His hands fall back to his sides, conspicuously empty. As ever, Teo finds himself following the old man's gaze despite that he knows, intellectually, that there is nothing there, always one to shape himself to the convenience of others, as often swept along by the inertial pull of decisions and actions external to him as he is to run around with the Captain hat on. His throat works around a swallow, and then he looks back.

"Your conscience isn't a fucking parasite," Teo says instead. "It's yours like your face and your name and this stinking fucking island never will be."

Deckard smokes. The cigarette's ember is unimpressive up against the fire that continues to blaze a few feet away — the tenuous stream of smoke that he forces out through his sinuses even moreso. He doesn't look like he's paying attention. Doesn't look like he's listening or cares to listen while he frowns dimly at the garbage broken beach stretching off alongside the sturdier lines of the seawall.

"My face and my name haven't ever conspired to have me killed. Kidnapped. Mutilated. They've never pulled a trigger. They've never wanted to." The whites of his teeth bare out into a sliver of a smile in their bite around the base of his cigarette, easily as unpleasant as most of them have been, lately. "You don't know what I've been up to."

My, that's ominous. The washed out light of his gaze skips back just long enough to take a reading. Double-checking the assumption.

"Even when you try to take things in stride you can't make yourself assume the worst."

Smoke blows, wind rises, sea tilts in and roils out. Teo stays the same, inert, stationery, upright. The proximity to the fire and current mood are not enough to pry any sweat out of his pores. His face knots up in suspicion, worry, —something, and stays there. Watching, his shoulders stiff and his brain singing with static that bespeaks something off with his blood pressure. Yes, that was ominous.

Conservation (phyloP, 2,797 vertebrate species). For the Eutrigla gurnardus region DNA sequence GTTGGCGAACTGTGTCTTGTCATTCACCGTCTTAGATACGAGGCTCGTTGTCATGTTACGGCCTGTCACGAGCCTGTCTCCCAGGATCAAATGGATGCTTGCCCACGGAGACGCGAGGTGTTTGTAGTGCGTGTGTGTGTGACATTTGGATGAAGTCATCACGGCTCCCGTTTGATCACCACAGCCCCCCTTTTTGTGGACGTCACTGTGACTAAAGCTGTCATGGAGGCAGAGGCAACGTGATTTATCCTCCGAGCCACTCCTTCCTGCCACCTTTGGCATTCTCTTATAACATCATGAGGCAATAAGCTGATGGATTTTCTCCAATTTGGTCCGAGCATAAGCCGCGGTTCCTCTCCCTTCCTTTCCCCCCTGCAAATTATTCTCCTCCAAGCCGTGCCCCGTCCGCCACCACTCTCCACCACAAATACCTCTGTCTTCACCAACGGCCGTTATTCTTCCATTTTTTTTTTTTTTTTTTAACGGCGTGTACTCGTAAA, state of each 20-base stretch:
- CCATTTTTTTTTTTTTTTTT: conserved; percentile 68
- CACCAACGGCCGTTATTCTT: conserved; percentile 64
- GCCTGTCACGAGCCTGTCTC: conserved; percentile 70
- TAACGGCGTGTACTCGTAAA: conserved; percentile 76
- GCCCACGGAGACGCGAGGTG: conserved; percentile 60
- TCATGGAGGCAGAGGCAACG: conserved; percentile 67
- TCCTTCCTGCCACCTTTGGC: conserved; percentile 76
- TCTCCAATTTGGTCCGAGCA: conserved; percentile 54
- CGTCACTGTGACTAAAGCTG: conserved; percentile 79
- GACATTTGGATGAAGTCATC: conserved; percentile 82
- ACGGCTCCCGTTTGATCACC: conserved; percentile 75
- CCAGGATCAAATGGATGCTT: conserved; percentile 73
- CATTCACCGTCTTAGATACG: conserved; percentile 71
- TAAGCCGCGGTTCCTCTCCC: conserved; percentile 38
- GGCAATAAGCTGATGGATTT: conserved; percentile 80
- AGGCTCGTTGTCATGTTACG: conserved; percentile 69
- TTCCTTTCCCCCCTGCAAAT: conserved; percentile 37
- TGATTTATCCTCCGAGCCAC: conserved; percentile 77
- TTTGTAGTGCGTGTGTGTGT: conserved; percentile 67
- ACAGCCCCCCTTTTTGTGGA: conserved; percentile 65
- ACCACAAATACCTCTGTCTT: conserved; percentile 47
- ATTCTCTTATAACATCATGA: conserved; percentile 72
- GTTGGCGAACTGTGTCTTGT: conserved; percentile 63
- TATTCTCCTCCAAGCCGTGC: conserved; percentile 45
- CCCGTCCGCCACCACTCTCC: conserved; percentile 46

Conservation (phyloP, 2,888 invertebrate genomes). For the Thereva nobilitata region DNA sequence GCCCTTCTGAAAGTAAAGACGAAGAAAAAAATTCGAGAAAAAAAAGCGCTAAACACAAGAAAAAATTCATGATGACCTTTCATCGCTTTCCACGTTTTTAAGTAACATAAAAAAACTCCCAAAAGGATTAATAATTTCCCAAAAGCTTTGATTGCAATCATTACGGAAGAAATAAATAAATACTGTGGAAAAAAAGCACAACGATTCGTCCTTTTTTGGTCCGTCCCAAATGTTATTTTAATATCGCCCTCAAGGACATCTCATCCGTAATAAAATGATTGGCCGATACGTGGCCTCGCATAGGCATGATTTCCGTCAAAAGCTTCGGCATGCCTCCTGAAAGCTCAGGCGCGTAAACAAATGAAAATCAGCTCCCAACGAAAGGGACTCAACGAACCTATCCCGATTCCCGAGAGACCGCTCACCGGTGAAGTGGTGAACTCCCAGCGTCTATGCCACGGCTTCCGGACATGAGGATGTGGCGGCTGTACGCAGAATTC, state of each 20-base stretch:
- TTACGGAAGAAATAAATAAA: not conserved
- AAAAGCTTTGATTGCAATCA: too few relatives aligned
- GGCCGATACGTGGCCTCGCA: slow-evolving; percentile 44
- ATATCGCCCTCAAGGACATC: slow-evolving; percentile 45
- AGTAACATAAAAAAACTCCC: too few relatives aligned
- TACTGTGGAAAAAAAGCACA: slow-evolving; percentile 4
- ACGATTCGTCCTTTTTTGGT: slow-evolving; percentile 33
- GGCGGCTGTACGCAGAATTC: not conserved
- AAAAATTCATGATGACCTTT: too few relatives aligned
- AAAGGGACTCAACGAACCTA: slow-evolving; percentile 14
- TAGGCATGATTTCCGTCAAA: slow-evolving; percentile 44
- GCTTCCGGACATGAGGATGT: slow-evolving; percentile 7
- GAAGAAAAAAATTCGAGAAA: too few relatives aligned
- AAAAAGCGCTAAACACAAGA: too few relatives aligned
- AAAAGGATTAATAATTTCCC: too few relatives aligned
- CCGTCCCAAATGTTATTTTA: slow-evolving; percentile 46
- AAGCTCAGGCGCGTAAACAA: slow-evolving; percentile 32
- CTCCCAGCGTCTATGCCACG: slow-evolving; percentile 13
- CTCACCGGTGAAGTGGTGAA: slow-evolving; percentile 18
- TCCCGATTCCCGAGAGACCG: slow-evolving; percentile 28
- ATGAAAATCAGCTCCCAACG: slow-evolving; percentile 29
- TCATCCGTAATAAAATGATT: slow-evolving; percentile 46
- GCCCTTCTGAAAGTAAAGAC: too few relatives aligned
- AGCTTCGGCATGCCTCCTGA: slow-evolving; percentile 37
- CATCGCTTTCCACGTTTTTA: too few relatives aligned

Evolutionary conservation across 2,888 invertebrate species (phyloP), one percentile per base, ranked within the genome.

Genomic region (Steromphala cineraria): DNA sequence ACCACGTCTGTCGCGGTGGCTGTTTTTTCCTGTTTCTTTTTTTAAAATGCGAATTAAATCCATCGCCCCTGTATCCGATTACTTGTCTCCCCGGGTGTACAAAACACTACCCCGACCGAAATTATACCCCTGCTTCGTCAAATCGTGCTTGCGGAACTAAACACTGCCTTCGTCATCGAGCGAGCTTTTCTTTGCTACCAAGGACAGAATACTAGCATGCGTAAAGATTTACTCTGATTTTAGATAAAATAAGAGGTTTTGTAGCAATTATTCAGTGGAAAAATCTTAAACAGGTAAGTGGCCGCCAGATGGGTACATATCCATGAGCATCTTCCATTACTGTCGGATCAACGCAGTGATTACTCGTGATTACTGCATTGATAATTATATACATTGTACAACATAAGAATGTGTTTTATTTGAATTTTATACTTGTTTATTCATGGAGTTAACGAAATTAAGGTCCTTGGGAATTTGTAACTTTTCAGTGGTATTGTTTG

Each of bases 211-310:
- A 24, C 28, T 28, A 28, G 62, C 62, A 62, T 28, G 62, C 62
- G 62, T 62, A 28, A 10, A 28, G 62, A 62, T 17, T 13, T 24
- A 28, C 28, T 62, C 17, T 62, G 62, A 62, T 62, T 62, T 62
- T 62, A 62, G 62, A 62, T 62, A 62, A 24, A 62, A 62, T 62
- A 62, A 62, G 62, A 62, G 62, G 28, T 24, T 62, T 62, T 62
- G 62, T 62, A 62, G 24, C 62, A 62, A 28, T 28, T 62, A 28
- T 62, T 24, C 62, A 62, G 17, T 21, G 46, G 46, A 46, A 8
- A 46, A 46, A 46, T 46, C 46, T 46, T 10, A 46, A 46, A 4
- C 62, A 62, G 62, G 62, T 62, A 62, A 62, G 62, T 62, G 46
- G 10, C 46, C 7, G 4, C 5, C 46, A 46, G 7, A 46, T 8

Deckard is off the rails. So's the whole damn world.

"Your conscience didn't do that. Your— well sometimes you make really fucking stupid decisions to go with your kind ones, and…" When Teo shuts up, wallows into quiet, it is an admission of ignorance, because he definitively doesn't even know enough to be able to say whether or not Flint is actually right.

What does that mean? What does that mean? If Teo's brow knit any tighter, the thread would snap and spill his speeding brain out into a spinning mess of organic cogs and neuron misfire across the beach. What would the worst be? If he'd raped Abigail, or something— oh, but his brain balks against that like it's a barricade, circles back, skittering gait on ridiculously small hooves, refuses to go further.